Vocabulary 10 - Compound Words Related to Space
"That's one small step for man, one giant leap for MANKIND."
Do you recall these famous words spoken by Neil Armstrong, the first man on the moon, in July 1969? You may be surprised to know that MANKIND is a compound word formed from two words MAN and KIND. MAN is a noun and KIND is an adjective and the two together form the word MANKIND, which is a noun meaning 'the collective group of all human beings'.
Compound words are formed by combining any of the types of words representing the different parts of speech. They may or may not have meanings similar to those of the words used. The same compound word also may have several different meanings and belong to different parts of speech (nouns, pronouns, adjectives, verbs, adverbs, prepositions, conjunctions and interjections).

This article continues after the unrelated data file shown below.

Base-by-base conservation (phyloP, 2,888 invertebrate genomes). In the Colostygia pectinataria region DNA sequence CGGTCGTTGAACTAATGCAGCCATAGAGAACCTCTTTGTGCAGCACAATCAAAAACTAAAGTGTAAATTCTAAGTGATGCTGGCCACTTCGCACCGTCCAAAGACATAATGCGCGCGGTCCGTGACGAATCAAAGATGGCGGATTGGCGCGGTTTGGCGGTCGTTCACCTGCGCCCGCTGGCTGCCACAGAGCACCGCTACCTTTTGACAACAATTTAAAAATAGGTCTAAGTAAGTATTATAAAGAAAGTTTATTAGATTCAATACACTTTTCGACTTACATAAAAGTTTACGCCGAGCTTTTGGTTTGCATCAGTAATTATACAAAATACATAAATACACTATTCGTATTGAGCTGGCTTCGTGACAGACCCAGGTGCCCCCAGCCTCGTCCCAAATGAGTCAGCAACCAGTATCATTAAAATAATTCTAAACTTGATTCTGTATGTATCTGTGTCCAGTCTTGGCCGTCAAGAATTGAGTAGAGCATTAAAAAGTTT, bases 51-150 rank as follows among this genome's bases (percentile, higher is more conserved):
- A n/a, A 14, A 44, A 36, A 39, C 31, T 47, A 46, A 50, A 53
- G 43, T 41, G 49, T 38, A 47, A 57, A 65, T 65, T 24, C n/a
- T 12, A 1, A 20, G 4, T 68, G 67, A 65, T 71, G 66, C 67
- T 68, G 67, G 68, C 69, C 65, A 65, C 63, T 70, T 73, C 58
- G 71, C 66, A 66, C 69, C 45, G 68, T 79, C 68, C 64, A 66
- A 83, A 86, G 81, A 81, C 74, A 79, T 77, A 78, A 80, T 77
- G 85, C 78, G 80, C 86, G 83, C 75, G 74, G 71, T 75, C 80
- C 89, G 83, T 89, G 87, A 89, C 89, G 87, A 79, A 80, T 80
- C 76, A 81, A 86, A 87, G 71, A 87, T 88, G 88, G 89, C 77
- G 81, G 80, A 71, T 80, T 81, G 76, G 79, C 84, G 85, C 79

Compound words are simply formed by placing the two words side by side without any alterations. The order is important and must be maintained. For instance MANKIND is a word but KINDMAN is not.
Over a period of time compound words begin to acquire the status of single words and to be assimilated into the English vocabulary. Neil Armstrong’s landing on the moon opened up a plethora of activities connected with outer space, the stars, moon, sun and other astronomical bodies and phenomena. The exploits in space also paved the way for many words to be coined in order to describe events connected with the subject. Many new words connected to space have been formed as compound words by combining two other words. In the quiz that follows you will see some examples and by taking the quiz you can test your knowledge of such words.